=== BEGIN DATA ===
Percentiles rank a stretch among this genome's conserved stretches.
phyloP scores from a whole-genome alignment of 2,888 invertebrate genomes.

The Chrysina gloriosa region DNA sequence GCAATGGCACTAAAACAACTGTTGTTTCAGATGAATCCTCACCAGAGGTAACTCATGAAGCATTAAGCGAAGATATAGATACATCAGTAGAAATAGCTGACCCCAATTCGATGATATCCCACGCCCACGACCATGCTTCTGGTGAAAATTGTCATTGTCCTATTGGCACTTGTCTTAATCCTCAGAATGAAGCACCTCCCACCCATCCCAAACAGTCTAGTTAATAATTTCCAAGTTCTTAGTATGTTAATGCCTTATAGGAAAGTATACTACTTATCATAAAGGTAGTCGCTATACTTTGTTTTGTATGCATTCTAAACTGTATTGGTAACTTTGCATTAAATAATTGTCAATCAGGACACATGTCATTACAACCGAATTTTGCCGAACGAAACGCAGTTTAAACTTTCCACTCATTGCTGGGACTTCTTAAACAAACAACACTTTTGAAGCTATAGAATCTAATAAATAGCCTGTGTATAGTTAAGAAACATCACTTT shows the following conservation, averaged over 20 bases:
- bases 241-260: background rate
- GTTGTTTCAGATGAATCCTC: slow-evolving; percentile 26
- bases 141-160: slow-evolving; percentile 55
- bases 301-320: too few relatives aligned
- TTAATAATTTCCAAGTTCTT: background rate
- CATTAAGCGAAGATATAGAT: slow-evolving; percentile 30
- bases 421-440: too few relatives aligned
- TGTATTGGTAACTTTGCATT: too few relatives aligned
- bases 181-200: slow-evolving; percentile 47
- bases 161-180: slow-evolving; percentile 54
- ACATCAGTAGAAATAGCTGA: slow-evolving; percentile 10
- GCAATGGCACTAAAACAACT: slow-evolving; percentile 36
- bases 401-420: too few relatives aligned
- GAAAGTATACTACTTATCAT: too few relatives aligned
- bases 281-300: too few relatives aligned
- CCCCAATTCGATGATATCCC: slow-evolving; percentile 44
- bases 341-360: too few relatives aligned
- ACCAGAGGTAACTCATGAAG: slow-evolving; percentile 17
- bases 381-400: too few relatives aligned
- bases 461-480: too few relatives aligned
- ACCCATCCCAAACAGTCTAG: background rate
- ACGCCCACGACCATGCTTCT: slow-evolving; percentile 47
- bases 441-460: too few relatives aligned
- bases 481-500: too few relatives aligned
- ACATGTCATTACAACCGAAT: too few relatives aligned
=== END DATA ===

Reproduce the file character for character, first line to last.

Percentiles rank a stretch among this genome's conserved stretches.
phyloP scores from a whole-genome alignment of 2,888 invertebrate genomes.

The Chrysina gloriosa region DNA sequence GCAATGGCACTAAAACAACTGTTGTTTCAGATGAATCCTCACCAGAGGTAACTCATGAAGCATTAAGCGAAGATATAGATACATCAGTAGAAATAGCTGACCCCAATTCGATGATATCCCACGCCCACGACCATGCTTCTGGTGAAAATTGTCATTGTCCTATTGGCACTTGTCTTAATCCTCAGAATGAAGCACCTCCCACCCATCCCAAACAGTCTAGTTAATAATTTCCAAGTTCTTAGTATGTTAATGCCTTATAGGAAAGTATACTACTTATCATAAAGGTAGTCGCTATACTTTGTTTTGTATGCATTCTAAACTGTATTGGTAACTTTGCATTAAATAATTGTCAATCAGGACACATGTCATTACAACCGAATTTTGCCGAACGAAACGCAGTTTAAACTTTCCACTCATTGCTGGGACTTCTTAAACAAACAACACTTTTGAAGCTATAGAATCTAATAAATAGCCTGTGTATAGTTAAGAAACATCACTTT shows the following conservation, averaged over 20 bases:
- bases 241-260: background rate
- GTTGTTTCAGATGAATCCTC: slow-evolving; percentile 26
- bases 141-160: slow-evolving; percentile 55
- bases 301-320: too few relatives aligned
- TTAATAATTTCCAAGTTCTT: background rate
- CATTAAGCGAAGATATAGAT: slow-evolving; percentile 30
- bases 421-440: too few relatives aligned
- TGTATTGGTAACTTTGCATT: too few relatives aligned
- bases 181-200: slow-evolving; percentile 47
- bases 161-180: slow-evolving; percentile 54
- ACATCAGTAGAAATAGCTGA: slow-evolving; percentile 10
- GCAATGGCACTAAAACAACT: slow-evolving; percentile 36
- bases 401-420: too few relatives aligned
- GAAAGTATACTACTTATCAT: too few relatives aligned
- bases 281-300: too few relatives aligned
- CCCCAATTCGATGATATCCC: slow-evolving; percentile 44
- bases 341-360: too few relatives aligned
- ACCAGAGGTAACTCATGAAG: slow-evolving; percentile 17
- bases 381-400: too few relatives aligned
- bases 461-480: too few relatives aligned
- ACCCATCCCAAACAGTCTAG: background rate
- ACGCCCACGACCATGCTTCT: slow-evolving; percentile 47
- bases 441-460: too few relatives aligned
- bases 481-500: too few relatives aligned
- ACATGTCATTACAACCGAAT: too few relatives aligned